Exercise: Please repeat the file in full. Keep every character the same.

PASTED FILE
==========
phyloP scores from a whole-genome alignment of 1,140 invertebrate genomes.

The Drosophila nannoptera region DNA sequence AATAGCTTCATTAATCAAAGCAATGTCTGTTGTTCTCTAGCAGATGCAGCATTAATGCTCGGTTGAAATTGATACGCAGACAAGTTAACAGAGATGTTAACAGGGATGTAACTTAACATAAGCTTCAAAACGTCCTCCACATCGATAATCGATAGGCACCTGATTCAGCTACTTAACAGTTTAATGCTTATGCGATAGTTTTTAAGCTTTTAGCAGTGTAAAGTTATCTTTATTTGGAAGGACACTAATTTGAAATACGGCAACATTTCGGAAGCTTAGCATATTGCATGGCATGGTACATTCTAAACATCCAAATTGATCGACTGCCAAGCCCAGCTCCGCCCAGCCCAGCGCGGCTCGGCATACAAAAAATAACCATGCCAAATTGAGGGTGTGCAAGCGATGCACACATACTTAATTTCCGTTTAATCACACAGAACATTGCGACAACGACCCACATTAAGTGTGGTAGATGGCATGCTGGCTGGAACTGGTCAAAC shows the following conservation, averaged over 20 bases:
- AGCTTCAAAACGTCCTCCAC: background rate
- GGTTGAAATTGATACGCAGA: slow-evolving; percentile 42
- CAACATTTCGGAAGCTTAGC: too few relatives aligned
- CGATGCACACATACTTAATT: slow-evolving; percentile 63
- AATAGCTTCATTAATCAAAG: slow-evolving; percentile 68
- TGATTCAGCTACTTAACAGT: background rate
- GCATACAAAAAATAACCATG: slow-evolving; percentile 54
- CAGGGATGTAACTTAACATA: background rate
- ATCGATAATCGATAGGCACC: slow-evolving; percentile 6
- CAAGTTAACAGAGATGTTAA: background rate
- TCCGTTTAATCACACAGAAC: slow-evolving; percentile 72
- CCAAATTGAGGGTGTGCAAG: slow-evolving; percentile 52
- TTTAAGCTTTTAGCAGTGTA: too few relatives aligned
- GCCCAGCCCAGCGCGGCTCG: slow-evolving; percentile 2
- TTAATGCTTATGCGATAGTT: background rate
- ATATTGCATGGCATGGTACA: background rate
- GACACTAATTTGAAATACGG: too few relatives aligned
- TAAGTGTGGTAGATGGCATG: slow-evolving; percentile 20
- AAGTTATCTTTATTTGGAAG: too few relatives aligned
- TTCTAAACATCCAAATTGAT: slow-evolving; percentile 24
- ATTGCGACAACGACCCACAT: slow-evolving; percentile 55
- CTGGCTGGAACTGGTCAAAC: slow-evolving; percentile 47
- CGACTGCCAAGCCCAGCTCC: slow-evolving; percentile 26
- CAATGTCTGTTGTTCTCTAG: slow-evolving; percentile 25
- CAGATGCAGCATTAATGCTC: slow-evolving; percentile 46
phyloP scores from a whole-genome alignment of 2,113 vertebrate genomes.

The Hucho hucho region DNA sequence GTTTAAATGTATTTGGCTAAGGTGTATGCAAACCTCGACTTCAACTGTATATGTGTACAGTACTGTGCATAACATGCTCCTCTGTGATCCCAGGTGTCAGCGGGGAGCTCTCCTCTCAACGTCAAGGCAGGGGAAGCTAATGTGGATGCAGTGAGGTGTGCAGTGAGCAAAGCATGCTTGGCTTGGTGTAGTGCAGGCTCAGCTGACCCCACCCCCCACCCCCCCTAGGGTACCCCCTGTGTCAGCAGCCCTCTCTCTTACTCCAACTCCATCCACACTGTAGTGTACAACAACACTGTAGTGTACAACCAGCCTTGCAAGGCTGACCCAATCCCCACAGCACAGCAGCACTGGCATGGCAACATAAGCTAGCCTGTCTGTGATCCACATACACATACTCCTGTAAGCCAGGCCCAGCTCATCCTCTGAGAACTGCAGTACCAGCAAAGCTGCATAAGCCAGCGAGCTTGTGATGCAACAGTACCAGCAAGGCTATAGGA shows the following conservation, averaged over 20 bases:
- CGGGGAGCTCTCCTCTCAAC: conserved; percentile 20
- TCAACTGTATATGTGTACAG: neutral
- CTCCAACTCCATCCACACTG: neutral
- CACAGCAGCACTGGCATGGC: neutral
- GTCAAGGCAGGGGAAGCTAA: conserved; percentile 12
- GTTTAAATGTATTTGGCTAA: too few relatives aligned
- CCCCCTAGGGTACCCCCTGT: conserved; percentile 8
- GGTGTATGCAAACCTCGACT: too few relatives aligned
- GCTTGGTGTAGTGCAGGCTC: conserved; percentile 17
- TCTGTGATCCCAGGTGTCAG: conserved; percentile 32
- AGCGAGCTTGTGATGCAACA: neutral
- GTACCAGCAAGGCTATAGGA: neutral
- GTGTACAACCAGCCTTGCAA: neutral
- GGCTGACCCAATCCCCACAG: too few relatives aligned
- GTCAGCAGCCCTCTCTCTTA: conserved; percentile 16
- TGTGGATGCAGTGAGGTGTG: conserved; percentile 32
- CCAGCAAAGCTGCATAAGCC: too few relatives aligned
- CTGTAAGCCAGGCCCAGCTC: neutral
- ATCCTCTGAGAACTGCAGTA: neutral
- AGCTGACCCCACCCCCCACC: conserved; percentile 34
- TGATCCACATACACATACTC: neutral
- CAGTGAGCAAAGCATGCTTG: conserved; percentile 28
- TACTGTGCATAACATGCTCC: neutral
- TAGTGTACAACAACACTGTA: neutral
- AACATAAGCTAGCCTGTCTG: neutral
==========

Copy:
phyloP scores from a whole-genome alignment of 1,140 invertebrate genomes.

The Drosophila nannoptera region DNA sequence AATAGCTTCATTAATCAAAGCAATGTCTGTTGTTCTCTAGCAGATGCAGCATTAATGCTCGGTTGAAATTGATACGCAGACAAGTTAACAGAGATGTTAACAGGGATGTAACTTAACATAAGCTTCAAAACGTCCTCCACATCGATAATCGATAGGCACCTGATTCAGCTACTTAACAGTTTAATGCTTATGCGATAGTTTTTAAGCTTTTAGCAGTGTAAAGTTATCTTTATTTGGAAGGACACTAATTTGAAATACGGCAACATTTCGGAAGCTTAGCATATTGCATGGCATGGTACATTCTAAACATCCAAATTGATCGACTGCCAAGCCCAGCTCCGCCCAGCCCAGCGCGGCTCGGCATACAAAAAATAACCATGCCAAATTGAGGGTGTGCAAGCGATGCACACATACTTAATTTCCGTTTAATCACACAGAACATTGCGACAACGACCCACATTAAGTGTGGTAGATGGCATGCTGGCTGGAACTGGTCAAAC shows the following conservation, averaged over 20 bases:
- AGCTTCAAAACGTCCTCCAC: background rate
- GGTTGAAATTGATACGCAGA: slow-evolving; percentile 42
- CAACATTTCGGAAGCTTAGC: too few relatives aligned
- CGATGCACACATACTTAATT: slow-evolving; percentile 63
- AATAGCTTCATTAATCAAAG: slow-evolving; percentile 68
- TGATTCAGCTACTTAACAGT: background rate
- GCATACAAAAAATAACCATG: slow-evolving; percentile 54
- CAGGGATGTAACTTAACATA: background rate
- ATCGATAATCGATAGGCACC: slow-evolving; percentile 6
- CAAGTTAACAGAGATGTTAA: background rate
- TCCGTTTAATCACACAGAAC: slow-evolving; percentile 72
- CCAAATTGAGGGTGTGCAAG: slow-evolving; percentile 52
- TTTAAGCTTTTAGCAGTGTA: too few relatives aligned
- GCCCAGCCCAGCGCGGCTCG: slow-evolving; percentile 2
- TTAATGCTTATGCGATAGTT: background rate
- ATATTGCATGGCATGGTACA: background rate
- GACACTAATTTGAAATACGG: too few relatives aligned
- TAAGTGTGGTAGATGGCATG: slow-evolving; percentile 20
- AAGTTATCTTTATTTGGAAG: too few relatives aligned
- TTCTAAACATCCAAATTGAT: slow-evolving; percentile 24
- ATTGCGACAACGACCCACAT: slow-evolving; percentile 55
- CTGGCTGGAACTGGTCAAAC: slow-evolving; percentile 47
- CGACTGCCAAGCCCAGCTCC: slow-evolving; percentile 26
- CAATGTCTGTTGTTCTCTAG: slow-evolving; percentile 25
- CAGATGCAGCATTAATGCTC: slow-evolving; percentile 46
phyloP scores from a whole-genome alignment of 2,113 vertebrate genomes.

The Hucho hucho region DNA sequence GTTTAAATGTATTTGGCTAAGGTGTATGCAAACCTCGACTTCAACTGTATATGTGTACAGTACTGTGCATAACATGCTCCTCTGTGATCCCAGGTGTCAGCGGGGAGCTCTCCTCTCAACGTCAAGGCAGGGGAAGCTAATGTGGATGCAGTGAGGTGTGCAGTGAGCAAAGCATGCTTGGCTTGGTGTAGTGCAGGCTCAGCTGACCCCACCCCCCACCCCCCCTAGGGTACCCCCTGTGTCAGCAGCCCTCTCTCTTACTCCAACTCCATCCACACTGTAGTGTACAACAACACTGTAGTGTACAACCAGCCTTGCAAGGCTGACCCAATCCCCACAGCACAGCAGCACTGGCATGGCAACATAAGCTAGCCTGTCTGTGATCCACATACACATACTCCTGTAAGCCAGGCCCAGCTCATCCTCTGAGAACTGCAGTACCAGCAAAGCTGCATAAGCCAGCGAGCTTGTGATGCAACAGTACCAGCAAGGCTATAGGA shows the following conservation, averaged over 20 bases:
- CGGGGAGCTCTCCTCTCAAC: conserved; percentile 20
- TCAACTGTATATGTGTACAG: neutral
- CTCCAACTCCATCCACACTG: neutral
- CACAGCAGCACTGGCATGGC: neutral
- GTCAAGGCAGGGGAAGCTAA: conserved; percentile 12
- GTTTAAATGTATTTGGCTAA: too few relatives aligned
- CCCCCTAGGGTACCCCCTGT: conserved; percentile 8
- GGTGTATGCAAACCTCGACT: too few relatives aligned
- GCTTGGTGTAGTGCAGGCTC: conserved; percentile 17
- TCTGTGATCCCAGGTGTCAG: conserved; percentile 32
- AGCGAGCTTGTGATGCAACA: neutral
- GTACCAGCAAGGCTATAGGA: neutral
- GTGTACAACCAGCCTTGCAA: neutral
- GGCTGACCCAATCCCCACAG: too few relatives aligned
- GTCAGCAGCCCTCTCTCTTA: conserved; percentile 16
- TGTGGATGCAGTGAGGTGTG: conserved; percentile 32
- CCAGCAAAGCTGCATAAGCC: too few relatives aligned
- CTGTAAGCCAGGCCCAGCTC: neutral
- ATCCTCTGAGAACTGCAGTA: neutral
- AGCTGACCCCACCCCCCACC: conserved; percentile 34
- TGATCCACATACACATACTC: neutral
- CAGTGAGCAAAGCATGCTTG: conserved; percentile 28
- TACTGTGCATAACATGCTCC: neutral
- TAGTGTACAACAACACTGTA: neutral
- AACATAAGCTAGCCTGTCTG: neutral